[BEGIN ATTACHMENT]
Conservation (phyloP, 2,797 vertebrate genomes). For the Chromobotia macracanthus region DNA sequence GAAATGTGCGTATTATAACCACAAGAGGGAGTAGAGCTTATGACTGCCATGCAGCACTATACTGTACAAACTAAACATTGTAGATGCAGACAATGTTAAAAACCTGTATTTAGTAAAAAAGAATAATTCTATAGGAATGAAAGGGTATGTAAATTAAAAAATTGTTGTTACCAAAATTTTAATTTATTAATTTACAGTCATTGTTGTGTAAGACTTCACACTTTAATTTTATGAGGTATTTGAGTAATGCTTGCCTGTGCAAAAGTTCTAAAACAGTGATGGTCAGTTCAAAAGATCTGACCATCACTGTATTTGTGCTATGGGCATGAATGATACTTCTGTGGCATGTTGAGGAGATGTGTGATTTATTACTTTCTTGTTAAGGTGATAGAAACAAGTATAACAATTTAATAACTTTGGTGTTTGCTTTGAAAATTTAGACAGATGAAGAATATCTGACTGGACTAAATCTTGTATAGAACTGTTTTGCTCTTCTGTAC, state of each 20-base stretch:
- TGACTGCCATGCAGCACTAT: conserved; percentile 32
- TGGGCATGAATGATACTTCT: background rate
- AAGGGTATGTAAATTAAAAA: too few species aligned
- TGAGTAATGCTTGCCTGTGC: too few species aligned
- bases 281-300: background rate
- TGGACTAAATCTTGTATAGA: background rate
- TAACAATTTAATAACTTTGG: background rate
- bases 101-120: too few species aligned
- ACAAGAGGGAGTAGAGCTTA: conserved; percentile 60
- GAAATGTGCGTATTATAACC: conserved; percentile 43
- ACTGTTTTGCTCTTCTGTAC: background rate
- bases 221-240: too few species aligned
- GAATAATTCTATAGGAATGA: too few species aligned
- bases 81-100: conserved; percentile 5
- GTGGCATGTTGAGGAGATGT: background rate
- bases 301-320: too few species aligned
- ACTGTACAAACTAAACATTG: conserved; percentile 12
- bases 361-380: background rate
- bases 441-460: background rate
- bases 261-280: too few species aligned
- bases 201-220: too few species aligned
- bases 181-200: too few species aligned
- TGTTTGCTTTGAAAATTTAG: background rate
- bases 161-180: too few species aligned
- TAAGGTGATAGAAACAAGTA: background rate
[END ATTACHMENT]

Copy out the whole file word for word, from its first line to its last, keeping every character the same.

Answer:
Conservation (phyloP, 2,797 vertebrate genomes). For the Chromobotia macracanthus region DNA sequence GAAATGTGCGTATTATAACCACAAGAGGGAGTAGAGCTTATGACTGCCATGCAGCACTATACTGTACAAACTAAACATTGTAGATGCAGACAATGTTAAAAACCTGTATTTAGTAAAAAAGAATAATTCTATAGGAATGAAAGGGTATGTAAATTAAAAAATTGTTGTTACCAAAATTTTAATTTATTAATTTACAGTCATTGTTGTGTAAGACTTCACACTTTAATTTTATGAGGTATTTGAGTAATGCTTGCCTGTGCAAAAGTTCTAAAACAGTGATGGTCAGTTCAAAAGATCTGACCATCACTGTATTTGTGCTATGGGCATGAATGATACTTCTGTGGCATGTTGAGGAGATGTGTGATTTATTACTTTCTTGTTAAGGTGATAGAAACAAGTATAACAATTTAATAACTTTGGTGTTTGCTTTGAAAATTTAGACAGATGAAGAATATCTGACTGGACTAAATCTTGTATAGAACTGTTTTGCTCTTCTGTAC, state of each 20-base stretch:
- TGACTGCCATGCAGCACTAT: conserved; percentile 32
- TGGGCATGAATGATACTTCT: background rate
- AAGGGTATGTAAATTAAAAA: too few species aligned
- TGAGTAATGCTTGCCTGTGC: too few species aligned
- bases 281-300: background rate
- TGGACTAAATCTTGTATAGA: background rate
- TAACAATTTAATAACTTTGG: background rate
- bases 101-120: too few species aligned
- ACAAGAGGGAGTAGAGCTTA: conserved; percentile 60
- GAAATGTGCGTATTATAACC: conserved; percentile 43
- ACTGTTTTGCTCTTCTGTAC: background rate
- bases 221-240: too few species aligned
- GAATAATTCTATAGGAATGA: too few species aligned
- bases 81-100: conserved; percentile 5
- GTGGCATGTTGAGGAGATGT: background rate
- bases 301-320: too few species aligned
- ACTGTACAAACTAAACATTG: conserved; percentile 12
- bases 361-380: background rate
- bases 441-460: background rate
- bases 261-280: too few species aligned
- bases 201-220: too few species aligned
- bases 181-200: too few species aligned
- TGTTTGCTTTGAAAATTTAG: background rate
- bases 161-180: too few species aligned
- TAAGGTGATAGAAACAAGTA: background rate